That’s right, the top 40% of income earners hold nearly 80% of all investor mortgage debt, according to the RBA.
Back to Alcock:
Myth 5: Negative gearing rules make it more difficult for first home-buyers to enter the housing market.
This is one of the most contentious myths in the popular mindset. The reality is that by encouraging investment in housing, the supply of rentals increases which keeps rents low. For example, in inner-Sydney gross rental yields can be as low as 2.5 per cent in some areas. This benefits the renter, not the investor, and allows renters a better opportunity to save for a deposit for their own home. Abolishing negative gearing would, in the long-term, drive rents up and make it much harder for renters to get on the property ladder.
Unbelievable. No mention of the fact that nearly 95% of property investors are buying established dwellings, thus they are not adding to housing supply and are merely substituting homes for sale into homes for let:
Hence, negative gearing and the CGT discount are not lowering rents, but rather helping to push house prices up. And this increased demand from investors is clearly crowding-out first home buyers:
But wait, there’s more. Alcock has also tried to debunk the claim that negative gearing did not push up rents when it was abolished between 1985 and 1987:
Some commentators have suggested that rents did not increase during the 1985 negative gearing hiatus. However, housing markets are sluggish to respond to demand shocks. Building new property to address market undersupply or waiting for population growth to absorb oversupply takes many years. Also most leases are fixed for a significant length of time. Observations made in a single year do not disprove fundamental economic principles.
This is desperate stuff. The data clearly shows there was no effect on rents nationally (see red below). Moreover, the highest ever real rental growth was recorded in the late 2000s when both negative gearing and the CGT discount were in effect:
What does this tell you about negative gearing’s rent lowering capabilities?
The 1987 Cabinet Submission on negative gearing also noted that real rents fell across six out of eight jurisdictions in the year to March 1987, which was around 20 months after negative gearing was first ‘abolished’:
“Data for individual capital cities suggest that, as might be expected, rents have risen more rapidly in those cities where vacancy rates have been tightest. In the twelve months to March quarter 1987, rent increases in six of the eight capitals lagged the CPI“.
In any event, if Alcock is so worried about supply, then why not argue to limit negative gearing to new builds, as has occurred with the first home buyers grant?
Alcock also makes the ridiculous argument that unwinding negative gearing would destroy wealth and lead to unfair transfers:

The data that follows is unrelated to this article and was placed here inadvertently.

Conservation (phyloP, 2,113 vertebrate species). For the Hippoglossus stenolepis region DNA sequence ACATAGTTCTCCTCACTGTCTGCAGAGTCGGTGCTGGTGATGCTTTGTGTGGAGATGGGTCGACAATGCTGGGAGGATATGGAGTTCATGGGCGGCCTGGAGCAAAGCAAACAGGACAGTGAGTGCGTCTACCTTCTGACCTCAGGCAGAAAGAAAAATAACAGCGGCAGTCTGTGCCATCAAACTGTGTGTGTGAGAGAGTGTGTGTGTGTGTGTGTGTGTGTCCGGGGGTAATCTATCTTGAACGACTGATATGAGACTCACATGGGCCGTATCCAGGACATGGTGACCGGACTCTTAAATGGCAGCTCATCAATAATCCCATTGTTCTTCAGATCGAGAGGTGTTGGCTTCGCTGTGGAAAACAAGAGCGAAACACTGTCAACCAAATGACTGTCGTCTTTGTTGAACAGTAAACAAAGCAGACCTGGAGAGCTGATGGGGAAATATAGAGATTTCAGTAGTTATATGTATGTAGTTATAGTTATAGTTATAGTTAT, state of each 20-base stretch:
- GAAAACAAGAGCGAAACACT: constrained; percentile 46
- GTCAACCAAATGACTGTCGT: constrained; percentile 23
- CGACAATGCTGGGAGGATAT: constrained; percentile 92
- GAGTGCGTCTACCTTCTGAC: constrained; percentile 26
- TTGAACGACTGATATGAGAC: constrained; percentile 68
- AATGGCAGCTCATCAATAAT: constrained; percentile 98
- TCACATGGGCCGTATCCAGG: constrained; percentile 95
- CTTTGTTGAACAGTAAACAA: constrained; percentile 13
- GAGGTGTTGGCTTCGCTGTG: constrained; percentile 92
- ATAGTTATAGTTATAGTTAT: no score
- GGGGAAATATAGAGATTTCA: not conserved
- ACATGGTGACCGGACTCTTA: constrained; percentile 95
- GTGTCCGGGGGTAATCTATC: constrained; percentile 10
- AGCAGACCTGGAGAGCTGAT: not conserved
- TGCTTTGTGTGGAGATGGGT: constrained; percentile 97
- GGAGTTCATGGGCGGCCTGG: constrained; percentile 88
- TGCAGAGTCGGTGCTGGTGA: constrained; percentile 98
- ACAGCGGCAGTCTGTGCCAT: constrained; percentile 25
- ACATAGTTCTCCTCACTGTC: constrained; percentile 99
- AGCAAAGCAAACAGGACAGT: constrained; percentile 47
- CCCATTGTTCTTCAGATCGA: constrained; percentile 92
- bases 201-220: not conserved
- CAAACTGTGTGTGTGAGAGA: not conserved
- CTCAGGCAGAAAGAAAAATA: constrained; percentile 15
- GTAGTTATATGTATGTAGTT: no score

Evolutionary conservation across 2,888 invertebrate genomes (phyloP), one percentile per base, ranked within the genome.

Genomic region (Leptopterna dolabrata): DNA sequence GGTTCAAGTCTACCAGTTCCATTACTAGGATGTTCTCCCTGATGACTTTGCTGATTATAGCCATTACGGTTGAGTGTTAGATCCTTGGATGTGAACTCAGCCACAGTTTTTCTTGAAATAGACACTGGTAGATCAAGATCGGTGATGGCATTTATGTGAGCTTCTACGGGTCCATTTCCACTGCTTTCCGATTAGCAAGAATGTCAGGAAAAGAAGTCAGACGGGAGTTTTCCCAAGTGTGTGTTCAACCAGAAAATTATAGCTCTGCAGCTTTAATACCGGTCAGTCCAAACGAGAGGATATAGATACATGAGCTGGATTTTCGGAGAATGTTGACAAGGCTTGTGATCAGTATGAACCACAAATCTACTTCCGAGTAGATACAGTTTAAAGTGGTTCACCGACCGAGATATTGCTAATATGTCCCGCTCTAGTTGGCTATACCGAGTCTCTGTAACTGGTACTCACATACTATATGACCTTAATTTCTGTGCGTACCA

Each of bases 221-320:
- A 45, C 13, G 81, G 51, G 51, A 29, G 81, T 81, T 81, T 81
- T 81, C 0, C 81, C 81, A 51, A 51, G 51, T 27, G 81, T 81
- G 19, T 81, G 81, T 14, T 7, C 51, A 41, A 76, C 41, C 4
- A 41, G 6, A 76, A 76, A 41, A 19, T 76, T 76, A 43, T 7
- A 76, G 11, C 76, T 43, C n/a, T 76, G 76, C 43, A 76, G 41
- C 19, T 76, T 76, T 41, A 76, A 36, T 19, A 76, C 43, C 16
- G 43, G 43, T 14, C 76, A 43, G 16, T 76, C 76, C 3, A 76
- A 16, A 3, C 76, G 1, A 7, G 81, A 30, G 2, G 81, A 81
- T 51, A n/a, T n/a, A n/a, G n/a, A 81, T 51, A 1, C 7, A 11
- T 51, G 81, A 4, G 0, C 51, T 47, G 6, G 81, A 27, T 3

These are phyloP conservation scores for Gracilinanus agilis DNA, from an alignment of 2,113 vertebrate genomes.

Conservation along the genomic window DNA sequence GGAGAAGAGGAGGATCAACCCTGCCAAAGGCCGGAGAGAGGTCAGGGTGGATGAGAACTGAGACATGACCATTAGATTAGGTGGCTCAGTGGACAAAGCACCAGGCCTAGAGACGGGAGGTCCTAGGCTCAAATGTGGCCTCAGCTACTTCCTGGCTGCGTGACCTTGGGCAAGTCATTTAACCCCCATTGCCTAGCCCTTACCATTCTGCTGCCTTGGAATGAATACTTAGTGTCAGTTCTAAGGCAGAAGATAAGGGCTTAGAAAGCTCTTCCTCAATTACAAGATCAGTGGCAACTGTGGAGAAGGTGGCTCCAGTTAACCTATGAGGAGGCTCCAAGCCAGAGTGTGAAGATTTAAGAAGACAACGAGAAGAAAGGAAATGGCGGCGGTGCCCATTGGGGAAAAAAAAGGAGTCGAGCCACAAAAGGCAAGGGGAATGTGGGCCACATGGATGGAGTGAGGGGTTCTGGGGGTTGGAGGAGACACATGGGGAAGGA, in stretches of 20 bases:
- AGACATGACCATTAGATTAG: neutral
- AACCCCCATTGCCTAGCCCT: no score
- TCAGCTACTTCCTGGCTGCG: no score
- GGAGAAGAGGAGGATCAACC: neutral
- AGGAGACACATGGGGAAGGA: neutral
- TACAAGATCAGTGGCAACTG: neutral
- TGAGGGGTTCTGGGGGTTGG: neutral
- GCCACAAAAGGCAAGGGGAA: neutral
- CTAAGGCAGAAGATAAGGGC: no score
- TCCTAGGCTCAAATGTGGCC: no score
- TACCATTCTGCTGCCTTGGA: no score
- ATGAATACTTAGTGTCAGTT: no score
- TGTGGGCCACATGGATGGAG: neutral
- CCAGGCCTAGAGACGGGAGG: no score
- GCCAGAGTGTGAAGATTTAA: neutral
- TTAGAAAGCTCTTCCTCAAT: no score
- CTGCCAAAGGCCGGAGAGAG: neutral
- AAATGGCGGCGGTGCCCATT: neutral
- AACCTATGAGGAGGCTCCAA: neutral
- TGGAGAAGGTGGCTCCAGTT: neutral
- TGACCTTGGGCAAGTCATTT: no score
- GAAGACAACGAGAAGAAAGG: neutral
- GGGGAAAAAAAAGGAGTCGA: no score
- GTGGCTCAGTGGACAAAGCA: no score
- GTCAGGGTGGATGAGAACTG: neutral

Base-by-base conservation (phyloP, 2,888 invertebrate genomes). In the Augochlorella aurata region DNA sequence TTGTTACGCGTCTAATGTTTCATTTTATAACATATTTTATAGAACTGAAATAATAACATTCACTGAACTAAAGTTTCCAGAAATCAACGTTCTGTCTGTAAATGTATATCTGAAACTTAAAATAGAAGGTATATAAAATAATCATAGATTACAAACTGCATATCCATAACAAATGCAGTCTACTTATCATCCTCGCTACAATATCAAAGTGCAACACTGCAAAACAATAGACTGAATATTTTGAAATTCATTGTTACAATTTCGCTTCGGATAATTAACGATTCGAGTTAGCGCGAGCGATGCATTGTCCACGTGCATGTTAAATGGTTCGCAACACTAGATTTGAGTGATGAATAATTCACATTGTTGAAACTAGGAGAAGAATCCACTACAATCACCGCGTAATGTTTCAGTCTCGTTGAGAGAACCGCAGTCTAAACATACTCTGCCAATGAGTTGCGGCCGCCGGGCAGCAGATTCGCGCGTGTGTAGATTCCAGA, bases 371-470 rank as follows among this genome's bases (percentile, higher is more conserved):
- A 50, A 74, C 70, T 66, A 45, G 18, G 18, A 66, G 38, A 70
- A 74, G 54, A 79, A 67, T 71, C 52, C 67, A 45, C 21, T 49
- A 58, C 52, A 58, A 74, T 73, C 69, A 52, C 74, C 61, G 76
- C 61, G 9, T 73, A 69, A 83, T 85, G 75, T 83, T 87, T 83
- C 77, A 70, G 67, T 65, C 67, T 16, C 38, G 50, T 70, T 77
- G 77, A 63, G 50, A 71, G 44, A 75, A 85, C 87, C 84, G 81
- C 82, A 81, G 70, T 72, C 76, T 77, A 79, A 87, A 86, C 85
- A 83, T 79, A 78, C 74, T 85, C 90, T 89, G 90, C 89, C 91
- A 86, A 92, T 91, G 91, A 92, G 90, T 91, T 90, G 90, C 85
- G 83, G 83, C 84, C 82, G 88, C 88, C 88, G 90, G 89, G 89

Even if the opponents of negative gearing are correct, and abolition did reduce house prices, how much wealth would be destroyed? A 10 per cent reduction in average house value equates to a $570 billion wealth destruction. This is people’s life savings and retirement plans, and it would hurt those currently with mortgages most heavily. Destroying wealth in one sector of the community to increase wealth in another is simply a wealth transfer form one group to another.
Similarly, making changes to tax rules that hurt the entire country simply to help a select few in Sydney and Melbourne is a wealth transfer from the regional areas to the city.
So higher house prices = good, but lower house prices = bad?
If it is not acceptable to transfer wealth from property owners to prospective buyers, why is the reverse acceptable? And what are high prices in Sydney and Melbourne if not a wealth transfer from the country to the city?
Also, Alcock seems to have no concept of productivity. That is, channeling capital into unproductive housing necessarily starves the productive economy of funding, whilst pushing up land costs, which also chokes-out the productive economy.
Back to Alcock:
The reality is that abolishing negative gearing on property would create a market distortion, make it more difficult for future first-home buyers to save a deposit, increase rents and create significant wealth destruction and transfers.
“Create a market distortion”. No, it would unwind a market distortion and recognised tax shelter.
“Make it more difficult for future first-home buyers to save a deposit”. No, it would make it easier, since home prices would be lower and rents would be unaffected.
“Increase rents and create significant wealth destruction and transfers”. No, rents would be unaffected, since negative gearing does not add to supply. Moreover, homes would become more affordable. What’s wrong with that? Should Australia really aim to have the most expensive housing in the world?
Alcock then concludes with the following dross (my emphasis):
If the government is serious about improving housing affordability, then it should explore options to increase supply and reduce the cost of inputs. Some suggestions include removing stamp duties, simplify and relax the complex planning system, reduce social housing, tighten trade-union legislation and increase urban infrastructure coverage.
I agree with the supply-side stuff. But how exactly would reducing social housing improve housing supply?
Seriously, you cannot make this rubbish up.